Petrified Forest National Park, Az On our way home, we stopped at this national park that is literally right off the 40 freeway. Some of the parks that KB and I went to First, we're not memorialized in photos. This park, will now be pulled off of my non memorialized list. Yeah!!! Petrified Forest National Park is in northeastern Arizona. In its south, the Rainbow Forest is full of colorful petrified wood. In the park's center are the petroglyphs of Newspaper Rock and the ruined village of Puerco Pueblo. To the north, the Painted Desert.

31 December 2017

Best Western Plus Gallup Inn & Suites It's been a great day spent enjoying God's creation with a wonderful friend. A truly awesome way to end the year. Happy New Year!!! Tomorrow we have a leisurely 12 hour drive home.
Fire Rock Casino, Church Rock, New Mexico We got into the Gallup area a few hours sooner than expected, so we pulled off to release the gambling urge KB had.
Roswell, New Mexico I loved this Welcome sign. Sitting at its base was a painted rock. I will take it with me and leave it somewhere else for someone else. I Love that Roswell embraces it's alien heritage, and decks out their street lights as aliens with Santa hats.
Cowboy Cafe, Roswell, New Mexico We stopped for brunch at the Cowboy Cafe. I had the Hen House (Cowgirl size): Chicken fried steak with mashed potatoes, vegetable of the day (green beans), green chile corn bread, gravy and a side salad. And KB had the Chicken Fried B.L.T.: B.L.T with chicken fried jalapeño bacon. We both really enjoyed our meals. When I was done, I went to the ladies room to wash my hand and was shocked to see a deers butt as part of the artwork hanging on the bathroom wall.
Carlsbad Caverns National Park Upon exiting the car, we were greeted with beautiful blue skies. Unfortunately, the weather was 29 degrees with winds gusting at 8-10 miles per hour. Frost bite to the face felt like a real thing, no some made up East coast complaint. It was bone rattling and teeth breaking!!!! KB's Senior Park Pass got both of us into the cavern for free! Yay!!!! We took the elevator down 750 feet to the Big Room, which is the largest single cave chamber by volume in North America. We were rewarded with spectacular views, cave formations of all shapes and sizes, and a rope ladder used by explorers in 1924. We did not hike the 1.2 mile trail because KB wasn't able, however, the views were spectacular. We also didn't see any bats because they were smart and flew to South America for the winter!!!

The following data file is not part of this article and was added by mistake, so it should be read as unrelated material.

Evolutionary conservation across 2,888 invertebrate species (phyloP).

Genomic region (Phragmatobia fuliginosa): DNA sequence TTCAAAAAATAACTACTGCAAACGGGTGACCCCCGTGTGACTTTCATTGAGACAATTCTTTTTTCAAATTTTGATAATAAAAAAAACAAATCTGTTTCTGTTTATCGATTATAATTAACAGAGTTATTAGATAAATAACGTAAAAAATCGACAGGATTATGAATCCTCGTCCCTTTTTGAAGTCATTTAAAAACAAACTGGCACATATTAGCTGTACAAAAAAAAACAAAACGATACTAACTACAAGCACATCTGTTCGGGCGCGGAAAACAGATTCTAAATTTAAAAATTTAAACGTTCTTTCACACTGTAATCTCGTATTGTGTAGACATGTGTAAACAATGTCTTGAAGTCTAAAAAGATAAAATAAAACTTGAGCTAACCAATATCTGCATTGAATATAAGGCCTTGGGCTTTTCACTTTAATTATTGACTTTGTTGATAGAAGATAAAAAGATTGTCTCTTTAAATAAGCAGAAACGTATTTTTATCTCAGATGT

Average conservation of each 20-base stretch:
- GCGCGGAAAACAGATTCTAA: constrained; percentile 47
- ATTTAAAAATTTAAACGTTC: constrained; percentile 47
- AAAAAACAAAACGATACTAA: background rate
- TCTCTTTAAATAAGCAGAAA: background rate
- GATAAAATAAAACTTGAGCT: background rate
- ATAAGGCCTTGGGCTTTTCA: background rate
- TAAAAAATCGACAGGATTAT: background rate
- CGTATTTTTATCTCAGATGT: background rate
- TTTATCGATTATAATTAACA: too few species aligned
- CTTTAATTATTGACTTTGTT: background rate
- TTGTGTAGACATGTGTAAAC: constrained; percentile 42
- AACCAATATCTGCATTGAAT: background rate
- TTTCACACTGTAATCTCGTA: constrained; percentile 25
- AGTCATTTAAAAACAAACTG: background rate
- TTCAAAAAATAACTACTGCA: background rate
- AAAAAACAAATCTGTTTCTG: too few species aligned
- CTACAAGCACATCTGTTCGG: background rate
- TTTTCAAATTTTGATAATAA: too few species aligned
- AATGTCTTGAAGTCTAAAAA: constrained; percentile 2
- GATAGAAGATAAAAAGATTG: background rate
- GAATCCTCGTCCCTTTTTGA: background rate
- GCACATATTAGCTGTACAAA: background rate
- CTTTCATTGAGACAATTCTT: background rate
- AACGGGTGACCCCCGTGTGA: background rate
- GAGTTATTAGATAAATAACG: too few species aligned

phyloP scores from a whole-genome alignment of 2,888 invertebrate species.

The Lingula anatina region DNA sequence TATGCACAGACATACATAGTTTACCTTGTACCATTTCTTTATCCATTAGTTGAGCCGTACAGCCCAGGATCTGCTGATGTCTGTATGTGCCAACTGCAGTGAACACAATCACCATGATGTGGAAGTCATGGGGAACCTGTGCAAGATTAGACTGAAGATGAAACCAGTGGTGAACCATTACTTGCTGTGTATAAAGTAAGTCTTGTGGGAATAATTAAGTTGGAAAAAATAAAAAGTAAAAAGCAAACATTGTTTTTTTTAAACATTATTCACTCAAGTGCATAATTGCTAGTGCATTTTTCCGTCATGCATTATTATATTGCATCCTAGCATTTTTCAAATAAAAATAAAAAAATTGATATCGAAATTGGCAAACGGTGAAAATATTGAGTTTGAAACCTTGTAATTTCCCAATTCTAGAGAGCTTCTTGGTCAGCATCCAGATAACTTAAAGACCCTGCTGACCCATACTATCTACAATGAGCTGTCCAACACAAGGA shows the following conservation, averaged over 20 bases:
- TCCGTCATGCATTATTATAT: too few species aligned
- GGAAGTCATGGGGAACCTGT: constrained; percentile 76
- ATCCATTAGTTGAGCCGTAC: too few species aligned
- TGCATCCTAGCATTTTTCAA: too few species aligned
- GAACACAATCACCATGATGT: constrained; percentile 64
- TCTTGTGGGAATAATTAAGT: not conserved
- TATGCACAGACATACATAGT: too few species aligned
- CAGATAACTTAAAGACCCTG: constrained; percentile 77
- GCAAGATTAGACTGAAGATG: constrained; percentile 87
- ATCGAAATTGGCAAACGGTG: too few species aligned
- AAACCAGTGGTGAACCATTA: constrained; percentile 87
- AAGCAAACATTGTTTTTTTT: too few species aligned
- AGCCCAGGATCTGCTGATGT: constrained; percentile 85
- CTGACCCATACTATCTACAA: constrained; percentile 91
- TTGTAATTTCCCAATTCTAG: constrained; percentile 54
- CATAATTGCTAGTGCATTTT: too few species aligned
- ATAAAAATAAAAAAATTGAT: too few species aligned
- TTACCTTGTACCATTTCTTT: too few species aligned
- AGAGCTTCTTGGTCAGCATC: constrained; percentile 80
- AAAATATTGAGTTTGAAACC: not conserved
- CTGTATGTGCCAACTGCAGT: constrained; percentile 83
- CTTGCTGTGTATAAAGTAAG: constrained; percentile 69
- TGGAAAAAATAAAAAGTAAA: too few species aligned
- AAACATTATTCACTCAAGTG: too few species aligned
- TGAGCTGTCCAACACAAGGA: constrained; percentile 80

Guadalupe Mountains National Park Guadalupe Mountains National Park protects the world's most extensive Permian fossil reef, the four highest peaks in Texas, an environmentally diverse collection of flora and fauna, and the stories of lives shaped through conflict, cooperation and survival. This park is nothing but WILDERNESS. Minimal vehicle access, but hikers can experience mountains and canyons, desert and dunes, night skies and spectacular vistas within a place unlike any other within the NPS.

30 December 2017

Sunderland Best Western, El Paso, Tx We arrived into town a few minutes before 8 p.m. We ran through Taco Cabana for dinner then back to the hotel for some shut-eye. We plan to be on the road at 05:30 in order to fit in two more National Parks. I'm so excited! Good night....see you in the morning!!!
Lindys on 4th, Tucson, Az This place came highly recommended...so while passing through town, we made a slight detour in order to see what the hype was all about. Try the Blue Suede Cow, they say. So I did. Blue Suede Cow: peanut butter, bacon, pepper jack cheese, lettuce, tomato, and onion. (I, of course, had mine without the tomato and onion. KB had the Picnic Basket: homemade jalapeño potato salad, potato chips, cheddar cheese, lettuce, tomato, onion, and Lindy's sauce. We split some onion rings. (I think we had two each....way too much food). I would concur with the hype. This place had awesome burgers. AND, if you want to take them up on one of their "challenges" (see photo #6) do so with caution and take lots of pictures.
Tucson Mountain Park, Az Drove through this park on our way to find lunch.
Saguaro National Park, Az Since we had left earlier than anticipated, we took the opportunity to go through a National Park that we didn't realize was on our way. Tucson, Arizona is home to the nation's largest cacti. The giant saguaro is the universal symbol of the American west. These majestic plants, found only in a small portion of the United States, are protected by Saguaro National Park, to the east and west of the modern city of Tucson. We got to do a bit of off road driving to see the enormous cacti, silhouetted by the beauty of a magnificent desert sky.
Cracker Barrel, Arizona I couldn't wait to get out of California and into the lands of Cracker Barrel. I look forward to stopping at one each trip. I ordered my favorite...the pork chop!!!!! Yum! Yum!